- Works best with data that at least roughly follow a normal distribution.
- Is sensitive to outliers. One unusually high or low value can affect the estimate.
- Depends on the sample size. Very small samples tend to underestimate, while very large samples overestimate.
- Does not produce more precise estimates with larger sample sizes, unlike most estimates.

Kenji says

Hello again,

The end of your answer to my comment spiked my curiosity, so I went in and followed through the other comment your referred to me and, while not being much versed in statistics, I tried to reproduce your instructions (while hoping I did everything correctly!).

So I dusted-off my R-fu and in my free time I generated 2 graphs (default and with the x-axis scaled to log10) of the same 3

plots with factors of 4 (blue), 6 (yellow), 8 (red), but with the range size starting from 5 to a whooping 20,000!

I can tell from a quick glance that the rule of thumb begins to be the

most accurate around 1000 += ~100 for the factor of 6 and around

20000 for the factor of 8.

Kind regards.

Jim Frost says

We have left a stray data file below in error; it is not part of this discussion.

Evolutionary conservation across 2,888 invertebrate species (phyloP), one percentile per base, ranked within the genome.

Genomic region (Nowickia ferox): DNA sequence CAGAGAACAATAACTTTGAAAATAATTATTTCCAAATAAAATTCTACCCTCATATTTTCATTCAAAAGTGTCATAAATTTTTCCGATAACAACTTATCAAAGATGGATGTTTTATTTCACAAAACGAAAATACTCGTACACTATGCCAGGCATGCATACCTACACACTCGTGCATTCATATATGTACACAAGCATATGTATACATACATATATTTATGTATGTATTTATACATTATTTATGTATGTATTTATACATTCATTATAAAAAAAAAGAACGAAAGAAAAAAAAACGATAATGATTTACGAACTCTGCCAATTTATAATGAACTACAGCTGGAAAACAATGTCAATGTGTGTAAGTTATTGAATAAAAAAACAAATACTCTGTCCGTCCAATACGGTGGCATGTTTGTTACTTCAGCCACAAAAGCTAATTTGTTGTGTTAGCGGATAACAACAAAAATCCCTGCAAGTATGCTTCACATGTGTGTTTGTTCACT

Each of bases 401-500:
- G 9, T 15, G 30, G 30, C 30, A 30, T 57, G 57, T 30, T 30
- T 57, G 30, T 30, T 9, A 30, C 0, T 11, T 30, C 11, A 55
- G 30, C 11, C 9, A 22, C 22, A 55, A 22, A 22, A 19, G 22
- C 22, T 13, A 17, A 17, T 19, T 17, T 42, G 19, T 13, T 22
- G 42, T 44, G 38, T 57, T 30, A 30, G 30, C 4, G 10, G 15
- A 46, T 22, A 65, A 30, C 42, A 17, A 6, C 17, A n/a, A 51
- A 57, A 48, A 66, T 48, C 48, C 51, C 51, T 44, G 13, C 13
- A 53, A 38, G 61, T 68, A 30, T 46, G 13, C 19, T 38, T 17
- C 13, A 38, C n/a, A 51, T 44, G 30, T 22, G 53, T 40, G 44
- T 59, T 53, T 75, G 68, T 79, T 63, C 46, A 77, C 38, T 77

Hi Kenji,

That’s awesome! The only way I could get your images to display was to include them in my comment but thanks for doing that!

Kenji says

Hi Jim, very nice and comprehensive article !

I would like to know why this Rule of Thumb is generally tailored around 2 deviations/95% confidence?

Can we use this Rule with a factor of 6 for the greater confidence interval of +- 3s.d/99.7%? If so, under which circumstances? If not, for which reasons?

Kind regards.

Jim Frost says

Hi Kenji,

That’s a great question! In a way, you could extend that thinking and say why not +/- 4 SDs, or +/- 5 SDs, and so on. As you increase the range, you’ll capture more and more of the observations.

The answer really comes down to sample size. While it’s unstated in the range rule of thumb, I did simulation study in response to another question and posted it as comment here. The range rule of thumb with +/-2 2SDs seems to work best with a sample size of between 15 – 35. Smaller samples underestimate the SD and larger samples overestimate it. As you increase the sample size, you’d need to increase the the range to get an unbiased estimate. I haven’t done that simulation but it makes sense. At any rate, click the link to see my conclusions!

Neil Higgs says

This is only a good rule of thumb for large values of n. For small values, use the Studentised Range distribution

Jim Frost says

Hi Neil,